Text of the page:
@NiklasB. Not as I read it. beg + len == RSTRING(str)->len says the beg+len of the sub-string slice matches the len of the source string, that is, they align at the end of the string. The reason this is the case is that the code must have a c-null char at the end of the string, so the only substring slices which can use this shared storage are ones that have the same end of string. –  dbenhur Jun 14 '12 at 20:37
    
Oh, sorry, my mistake. I was misled by the 0 part of string[0...100]. In this case it's both a prefix and a suffix, but the sharing indeed works on a suffix basis. –  Niklas B. Jun 14 '12 at 20:40
    
"String#dup runs rb_str_replace (via initialize_copy binding) which replaces the contents of the source string with a copy of the contents of the source string and assures that the storage is not shared." - so in other words, it deliberately avoids the optimization used by the substring method? –  Andrew Grimm Jun 20 '12 at 23:37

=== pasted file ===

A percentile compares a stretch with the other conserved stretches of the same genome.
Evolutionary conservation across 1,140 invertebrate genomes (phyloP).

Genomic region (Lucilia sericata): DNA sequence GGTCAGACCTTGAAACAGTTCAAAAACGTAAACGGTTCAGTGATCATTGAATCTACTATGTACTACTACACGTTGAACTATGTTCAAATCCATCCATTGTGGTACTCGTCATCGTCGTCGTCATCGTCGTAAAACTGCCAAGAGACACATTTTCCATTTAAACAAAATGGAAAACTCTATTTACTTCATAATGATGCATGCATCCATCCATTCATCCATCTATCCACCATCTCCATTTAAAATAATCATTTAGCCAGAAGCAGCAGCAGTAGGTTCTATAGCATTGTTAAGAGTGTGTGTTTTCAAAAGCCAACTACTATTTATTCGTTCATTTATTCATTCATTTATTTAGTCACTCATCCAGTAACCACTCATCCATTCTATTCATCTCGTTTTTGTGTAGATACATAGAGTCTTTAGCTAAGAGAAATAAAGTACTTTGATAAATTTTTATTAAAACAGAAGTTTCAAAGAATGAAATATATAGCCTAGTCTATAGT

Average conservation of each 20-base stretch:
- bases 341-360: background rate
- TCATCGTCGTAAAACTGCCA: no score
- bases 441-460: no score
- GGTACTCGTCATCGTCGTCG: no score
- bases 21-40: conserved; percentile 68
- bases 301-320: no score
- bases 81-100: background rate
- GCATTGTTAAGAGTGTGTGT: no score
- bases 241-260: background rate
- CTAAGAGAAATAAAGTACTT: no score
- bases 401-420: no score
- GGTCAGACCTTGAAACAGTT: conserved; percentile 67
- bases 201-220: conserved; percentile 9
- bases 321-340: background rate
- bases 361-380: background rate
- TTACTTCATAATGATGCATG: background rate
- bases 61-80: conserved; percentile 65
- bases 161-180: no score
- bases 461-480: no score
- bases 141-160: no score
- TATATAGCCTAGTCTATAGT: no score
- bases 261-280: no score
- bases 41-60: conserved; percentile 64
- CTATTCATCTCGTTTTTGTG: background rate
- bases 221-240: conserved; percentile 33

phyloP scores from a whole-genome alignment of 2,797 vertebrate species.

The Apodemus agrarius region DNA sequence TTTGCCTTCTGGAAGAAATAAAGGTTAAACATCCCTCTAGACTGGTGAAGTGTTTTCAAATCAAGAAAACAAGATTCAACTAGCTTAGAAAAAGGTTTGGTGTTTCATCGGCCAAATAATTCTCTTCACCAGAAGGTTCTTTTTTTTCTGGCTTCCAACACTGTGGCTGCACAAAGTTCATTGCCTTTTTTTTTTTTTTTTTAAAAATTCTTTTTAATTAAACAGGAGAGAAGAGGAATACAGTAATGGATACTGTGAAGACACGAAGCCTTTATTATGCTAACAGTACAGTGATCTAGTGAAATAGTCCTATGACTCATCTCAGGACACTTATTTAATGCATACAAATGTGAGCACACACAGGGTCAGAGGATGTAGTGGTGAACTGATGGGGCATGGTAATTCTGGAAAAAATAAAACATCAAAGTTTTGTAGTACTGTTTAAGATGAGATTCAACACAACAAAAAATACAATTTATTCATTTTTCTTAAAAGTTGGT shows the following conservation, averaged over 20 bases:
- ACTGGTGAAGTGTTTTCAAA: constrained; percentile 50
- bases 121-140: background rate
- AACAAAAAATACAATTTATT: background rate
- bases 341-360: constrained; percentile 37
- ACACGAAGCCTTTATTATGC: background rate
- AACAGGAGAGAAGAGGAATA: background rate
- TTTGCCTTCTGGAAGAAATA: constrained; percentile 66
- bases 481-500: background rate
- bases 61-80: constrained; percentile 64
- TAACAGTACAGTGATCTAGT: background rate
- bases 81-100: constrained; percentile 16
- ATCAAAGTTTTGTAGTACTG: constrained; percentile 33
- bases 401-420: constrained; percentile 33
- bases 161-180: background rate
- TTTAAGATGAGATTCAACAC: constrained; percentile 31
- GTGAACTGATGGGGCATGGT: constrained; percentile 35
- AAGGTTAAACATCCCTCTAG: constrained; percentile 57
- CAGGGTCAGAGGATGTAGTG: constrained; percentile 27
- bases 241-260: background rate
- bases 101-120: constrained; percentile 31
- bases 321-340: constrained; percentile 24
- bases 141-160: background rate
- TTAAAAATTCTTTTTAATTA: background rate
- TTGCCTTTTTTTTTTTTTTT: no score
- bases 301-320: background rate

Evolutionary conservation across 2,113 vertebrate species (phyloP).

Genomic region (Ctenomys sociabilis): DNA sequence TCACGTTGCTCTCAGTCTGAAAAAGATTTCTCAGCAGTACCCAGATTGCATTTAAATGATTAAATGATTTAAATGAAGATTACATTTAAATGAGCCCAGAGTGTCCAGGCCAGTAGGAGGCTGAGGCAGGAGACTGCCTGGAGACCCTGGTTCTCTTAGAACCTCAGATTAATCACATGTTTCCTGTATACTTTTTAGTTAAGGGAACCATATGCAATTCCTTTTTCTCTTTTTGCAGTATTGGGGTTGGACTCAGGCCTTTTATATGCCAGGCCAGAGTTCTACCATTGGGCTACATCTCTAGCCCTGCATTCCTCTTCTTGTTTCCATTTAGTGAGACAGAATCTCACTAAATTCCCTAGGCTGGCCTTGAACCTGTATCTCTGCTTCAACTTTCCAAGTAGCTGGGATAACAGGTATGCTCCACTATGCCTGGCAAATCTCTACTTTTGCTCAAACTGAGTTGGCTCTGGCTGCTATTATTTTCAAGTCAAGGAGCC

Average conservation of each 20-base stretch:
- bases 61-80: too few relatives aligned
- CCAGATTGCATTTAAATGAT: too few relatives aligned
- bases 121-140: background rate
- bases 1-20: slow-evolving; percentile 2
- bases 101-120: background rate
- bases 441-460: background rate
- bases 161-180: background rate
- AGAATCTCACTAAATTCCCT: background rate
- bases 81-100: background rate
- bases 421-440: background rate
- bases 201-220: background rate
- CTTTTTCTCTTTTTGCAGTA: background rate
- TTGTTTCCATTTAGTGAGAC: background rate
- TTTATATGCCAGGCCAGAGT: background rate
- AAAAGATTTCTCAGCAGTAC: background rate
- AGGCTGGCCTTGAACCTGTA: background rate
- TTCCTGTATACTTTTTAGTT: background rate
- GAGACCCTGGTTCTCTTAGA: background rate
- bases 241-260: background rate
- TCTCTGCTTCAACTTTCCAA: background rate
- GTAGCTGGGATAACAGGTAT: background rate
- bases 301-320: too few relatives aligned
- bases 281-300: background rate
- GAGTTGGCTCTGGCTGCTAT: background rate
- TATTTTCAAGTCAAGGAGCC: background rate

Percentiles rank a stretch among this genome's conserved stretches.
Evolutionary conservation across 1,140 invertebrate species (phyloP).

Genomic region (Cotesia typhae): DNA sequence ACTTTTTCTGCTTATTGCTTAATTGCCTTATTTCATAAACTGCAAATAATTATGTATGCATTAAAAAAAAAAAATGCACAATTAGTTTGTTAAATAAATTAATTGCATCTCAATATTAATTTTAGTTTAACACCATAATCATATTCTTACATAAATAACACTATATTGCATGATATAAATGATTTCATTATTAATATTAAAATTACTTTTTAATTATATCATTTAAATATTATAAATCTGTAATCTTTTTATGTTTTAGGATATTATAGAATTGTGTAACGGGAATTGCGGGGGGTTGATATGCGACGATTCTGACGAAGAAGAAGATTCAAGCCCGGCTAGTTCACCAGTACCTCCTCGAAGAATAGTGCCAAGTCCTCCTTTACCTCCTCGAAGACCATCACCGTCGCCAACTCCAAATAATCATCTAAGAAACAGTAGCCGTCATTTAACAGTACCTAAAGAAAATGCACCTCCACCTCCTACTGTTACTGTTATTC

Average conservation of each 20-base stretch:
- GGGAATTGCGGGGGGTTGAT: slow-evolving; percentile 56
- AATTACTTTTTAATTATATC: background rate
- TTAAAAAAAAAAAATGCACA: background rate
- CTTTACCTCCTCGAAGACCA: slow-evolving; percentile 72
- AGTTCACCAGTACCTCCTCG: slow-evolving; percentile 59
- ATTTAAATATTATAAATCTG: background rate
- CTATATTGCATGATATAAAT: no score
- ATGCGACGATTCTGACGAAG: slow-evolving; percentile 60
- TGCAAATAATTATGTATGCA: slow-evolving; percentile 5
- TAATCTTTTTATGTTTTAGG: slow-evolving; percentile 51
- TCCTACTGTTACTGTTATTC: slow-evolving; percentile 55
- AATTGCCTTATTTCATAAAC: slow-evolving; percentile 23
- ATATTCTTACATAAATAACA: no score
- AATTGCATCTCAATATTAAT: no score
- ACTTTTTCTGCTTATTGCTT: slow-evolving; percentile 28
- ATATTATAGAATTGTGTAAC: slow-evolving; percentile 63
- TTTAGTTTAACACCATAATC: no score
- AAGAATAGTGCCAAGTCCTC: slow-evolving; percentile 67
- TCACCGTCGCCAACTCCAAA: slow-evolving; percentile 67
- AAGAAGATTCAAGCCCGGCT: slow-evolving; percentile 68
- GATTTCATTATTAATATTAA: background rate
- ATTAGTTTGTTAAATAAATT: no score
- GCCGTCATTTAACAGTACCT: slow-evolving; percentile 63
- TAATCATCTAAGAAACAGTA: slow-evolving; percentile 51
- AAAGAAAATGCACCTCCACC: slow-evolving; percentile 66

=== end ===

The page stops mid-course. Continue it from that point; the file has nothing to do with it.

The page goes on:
Also, a blog post called Seeing double claimed that String#dup and String.new(source_str) uses the optimization in question, though I'm not sure how reliable the author of that post is. –  Andrew Grimm Jun 20 '12 at 23:37
    
@AndrewGrimm Well, I'm relying on reading the actual code, not the blog post. rb_str_replace clearly makes independent strings unless the source string is shared. If the receiver string is shared, it calls str_make_independent to break the sharing, if it's already independent, it resizes and memcpys. –  dbenhur Jun 21 '12 at 0:35